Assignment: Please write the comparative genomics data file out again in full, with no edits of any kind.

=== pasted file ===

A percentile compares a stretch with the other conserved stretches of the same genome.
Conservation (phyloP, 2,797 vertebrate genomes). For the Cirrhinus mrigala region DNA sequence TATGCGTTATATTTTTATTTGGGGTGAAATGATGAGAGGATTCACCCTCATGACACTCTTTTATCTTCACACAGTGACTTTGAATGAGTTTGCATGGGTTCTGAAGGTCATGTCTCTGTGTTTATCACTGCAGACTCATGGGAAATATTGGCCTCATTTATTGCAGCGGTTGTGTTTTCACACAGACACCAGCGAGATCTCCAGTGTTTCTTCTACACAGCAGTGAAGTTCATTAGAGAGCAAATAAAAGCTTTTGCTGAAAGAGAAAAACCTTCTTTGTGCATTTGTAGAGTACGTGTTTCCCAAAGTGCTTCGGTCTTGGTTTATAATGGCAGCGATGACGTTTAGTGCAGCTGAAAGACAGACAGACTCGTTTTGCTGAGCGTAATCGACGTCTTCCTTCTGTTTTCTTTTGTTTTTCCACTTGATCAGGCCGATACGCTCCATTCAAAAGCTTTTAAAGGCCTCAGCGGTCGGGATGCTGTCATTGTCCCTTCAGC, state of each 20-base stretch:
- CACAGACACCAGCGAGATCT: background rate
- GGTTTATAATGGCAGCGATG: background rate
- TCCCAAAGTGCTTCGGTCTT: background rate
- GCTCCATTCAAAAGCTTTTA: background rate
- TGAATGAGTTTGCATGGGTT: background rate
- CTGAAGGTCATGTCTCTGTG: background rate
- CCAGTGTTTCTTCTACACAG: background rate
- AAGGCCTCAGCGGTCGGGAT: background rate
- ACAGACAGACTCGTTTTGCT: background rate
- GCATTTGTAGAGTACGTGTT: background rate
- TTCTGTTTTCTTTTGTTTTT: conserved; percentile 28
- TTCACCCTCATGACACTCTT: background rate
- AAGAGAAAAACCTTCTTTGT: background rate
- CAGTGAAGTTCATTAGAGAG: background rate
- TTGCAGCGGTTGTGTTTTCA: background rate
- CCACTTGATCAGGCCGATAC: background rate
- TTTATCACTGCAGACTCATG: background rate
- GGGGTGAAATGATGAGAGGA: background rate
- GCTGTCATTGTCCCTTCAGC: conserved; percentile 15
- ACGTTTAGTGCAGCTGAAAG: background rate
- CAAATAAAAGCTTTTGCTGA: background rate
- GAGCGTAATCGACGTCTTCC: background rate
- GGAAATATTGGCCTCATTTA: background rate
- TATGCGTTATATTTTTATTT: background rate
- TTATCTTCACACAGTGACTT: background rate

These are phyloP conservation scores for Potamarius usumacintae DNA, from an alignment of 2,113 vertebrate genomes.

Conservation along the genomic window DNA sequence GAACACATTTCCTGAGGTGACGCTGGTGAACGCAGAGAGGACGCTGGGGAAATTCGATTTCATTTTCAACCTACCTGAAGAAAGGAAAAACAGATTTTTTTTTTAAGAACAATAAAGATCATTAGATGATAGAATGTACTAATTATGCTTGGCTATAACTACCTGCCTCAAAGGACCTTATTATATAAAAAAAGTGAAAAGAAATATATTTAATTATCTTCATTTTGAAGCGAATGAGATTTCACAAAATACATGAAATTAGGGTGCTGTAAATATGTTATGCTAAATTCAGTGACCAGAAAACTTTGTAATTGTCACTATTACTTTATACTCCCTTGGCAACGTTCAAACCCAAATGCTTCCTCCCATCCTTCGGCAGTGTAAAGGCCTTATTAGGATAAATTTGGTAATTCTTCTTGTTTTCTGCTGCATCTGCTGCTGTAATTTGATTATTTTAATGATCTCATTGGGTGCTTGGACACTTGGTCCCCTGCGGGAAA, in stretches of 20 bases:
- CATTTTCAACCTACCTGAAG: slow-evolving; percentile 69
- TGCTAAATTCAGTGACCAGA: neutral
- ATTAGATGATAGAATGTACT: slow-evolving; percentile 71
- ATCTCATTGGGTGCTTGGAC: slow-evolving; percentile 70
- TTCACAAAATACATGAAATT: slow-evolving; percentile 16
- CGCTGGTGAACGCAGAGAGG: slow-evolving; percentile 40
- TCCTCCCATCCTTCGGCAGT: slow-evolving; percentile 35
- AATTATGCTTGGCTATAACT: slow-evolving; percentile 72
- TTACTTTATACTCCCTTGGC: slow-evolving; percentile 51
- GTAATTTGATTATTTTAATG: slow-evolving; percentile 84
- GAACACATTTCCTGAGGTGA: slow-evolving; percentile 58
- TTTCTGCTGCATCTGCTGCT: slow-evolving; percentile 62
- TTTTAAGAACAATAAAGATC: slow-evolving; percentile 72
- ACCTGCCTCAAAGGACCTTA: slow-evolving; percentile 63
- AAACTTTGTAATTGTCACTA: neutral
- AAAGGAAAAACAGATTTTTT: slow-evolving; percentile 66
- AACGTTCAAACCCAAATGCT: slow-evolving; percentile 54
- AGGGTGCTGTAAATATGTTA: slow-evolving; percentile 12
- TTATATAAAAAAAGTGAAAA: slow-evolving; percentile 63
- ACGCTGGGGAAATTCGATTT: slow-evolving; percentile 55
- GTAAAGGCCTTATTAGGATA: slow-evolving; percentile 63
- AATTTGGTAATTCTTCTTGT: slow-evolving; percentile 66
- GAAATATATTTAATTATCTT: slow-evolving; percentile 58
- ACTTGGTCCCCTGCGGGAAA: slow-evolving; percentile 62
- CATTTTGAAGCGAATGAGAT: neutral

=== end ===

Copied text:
A percentile compares a stretch with the other conserved stretches of the same genome.
Conservation (phyloP, 2,797 vertebrate genomes). For the Cirrhinus mrigala region DNA sequence TATGCGTTATATTTTTATTTGGGGTGAAATGATGAGAGGATTCACCCTCATGACACTCTTTTATCTTCACACAGTGACTTTGAATGAGTTTGCATGGGTTCTGAAGGTCATGTCTCTGTGTTTATCACTGCAGACTCATGGGAAATATTGGCCTCATTTATTGCAGCGGTTGTGTTTTCACACAGACACCAGCGAGATCTCCAGTGTTTCTTCTACACAGCAGTGAAGTTCATTAGAGAGCAAATAAAAGCTTTTGCTGAAAGAGAAAAACCTTCTTTGTGCATTTGTAGAGTACGTGTTTCCCAAAGTGCTTCGGTCTTGGTTTATAATGGCAGCGATGACGTTTAGTGCAGCTGAAAGACAGACAGACTCGTTTTGCTGAGCGTAATCGACGTCTTCCTTCTGTTTTCTTTTGTTTTTCCACTTGATCAGGCCGATACGCTCCATTCAAAAGCTTTTAAAGGCCTCAGCGGTCGGGATGCTGTCATTGTCCCTTCAGC, state of each 20-base stretch:
- CACAGACACCAGCGAGATCT: background rate
- GGTTTATAATGGCAGCGATG: background rate
- TCCCAAAGTGCTTCGGTCTT: background rate
- GCTCCATTCAAAAGCTTTTA: background rate
- TGAATGAGTTTGCATGGGTT: background rate
- CTGAAGGTCATGTCTCTGTG: background rate
- CCAGTGTTTCTTCTACACAG: background rate
- AAGGCCTCAGCGGTCGGGAT: background rate
- ACAGACAGACTCGTTTTGCT: background rate
- GCATTTGTAGAGTACGTGTT: background rate
- TTCTGTTTTCTTTTGTTTTT: conserved; percentile 28
- TTCACCCTCATGACACTCTT: background rate
- AAGAGAAAAACCTTCTTTGT: background rate
- CAGTGAAGTTCATTAGAGAG: background rate
- TTGCAGCGGTTGTGTTTTCA: background rate
- CCACTTGATCAGGCCGATAC: background rate
- TTTATCACTGCAGACTCATG: background rate
- GGGGTGAAATGATGAGAGGA: background rate
- GCTGTCATTGTCCCTTCAGC: conserved; percentile 15
- ACGTTTAGTGCAGCTGAAAG: background rate
- CAAATAAAAGCTTTTGCTGA: background rate
- GAGCGTAATCGACGTCTTCC: background rate
- GGAAATATTGGCCTCATTTA: background rate
- TATGCGTTATATTTTTATTT: background rate
- TTATCTTCACACAGTGACTT: background rate

These are phyloP conservation scores for Potamarius usumacintae DNA, from an alignment of 2,113 vertebrate genomes.

Conservation along the genomic window DNA sequence GAACACATTTCCTGAGGTGACGCTGGTGAACGCAGAGAGGACGCTGGGGAAATTCGATTTCATTTTCAACCTACCTGAAGAAAGGAAAAACAGATTTTTTTTTTAAGAACAATAAAGATCATTAGATGATAGAATGTACTAATTATGCTTGGCTATAACTACCTGCCTCAAAGGACCTTATTATATAAAAAAAGTGAAAAGAAATATATTTAATTATCTTCATTTTGAAGCGAATGAGATTTCACAAAATACATGAAATTAGGGTGCTGTAAATATGTTATGCTAAATTCAGTGACCAGAAAACTTTGTAATTGTCACTATTACTTTATACTCCCTTGGCAACGTTCAAACCCAAATGCTTCCTCCCATCCTTCGGCAGTGTAAAGGCCTTATTAGGATAAATTTGGTAATTCTTCTTGTTTTCTGCTGCATCTGCTGCTGTAATTTGATTATTTTAATGATCTCATTGGGTGCTTGGACACTTGGTCCCCTGCGGGAAA, in stretches of 20 bases:
- CATTTTCAACCTACCTGAAG: slow-evolving; percentile 69
- TGCTAAATTCAGTGACCAGA: neutral
- ATTAGATGATAGAATGTACT: slow-evolving; percentile 71
- ATCTCATTGGGTGCTTGGAC: slow-evolving; percentile 70
- TTCACAAAATACATGAAATT: slow-evolving; percentile 16
- CGCTGGTGAACGCAGAGAGG: slow-evolving; percentile 40
- TCCTCCCATCCTTCGGCAGT: slow-evolving; percentile 35
- AATTATGCTTGGCTATAACT: slow-evolving; percentile 72
- TTACTTTATACTCCCTTGGC: slow-evolving; percentile 51
- GTAATTTGATTATTTTAATG: slow-evolving; percentile 84
- GAACACATTTCCTGAGGTGA: slow-evolving; percentile 58
- TTTCTGCTGCATCTGCTGCT: slow-evolving; percentile 62
- TTTTAAGAACAATAAAGATC: slow-evolving; percentile 72
- ACCTGCCTCAAAGGACCTTA: slow-evolving; percentile 63
- AAACTTTGTAATTGTCACTA: neutral
- AAAGGAAAAACAGATTTTTT: slow-evolving; percentile 66
- AACGTTCAAACCCAAATGCT: slow-evolving; percentile 54
- AGGGTGCTGTAAATATGTTA: slow-evolving; percentile 12
- TTATATAAAAAAAGTGAAAA: slow-evolving; percentile 63
- ACGCTGGGGAAATTCGATTT: slow-evolving; percentile 55
- GTAAAGGCCTTATTAGGATA: slow-evolving; percentile 63
- AATTTGGTAATTCTTCTTGT: slow-evolving; percentile 66
- GAAATATATTTAATTATCTT: slow-evolving; percentile 58
- ACTTGGTCCCCTGCGGGAAA: slow-evolving; percentile 62
- CATTTTGAAGCGAATGAGAT: neutral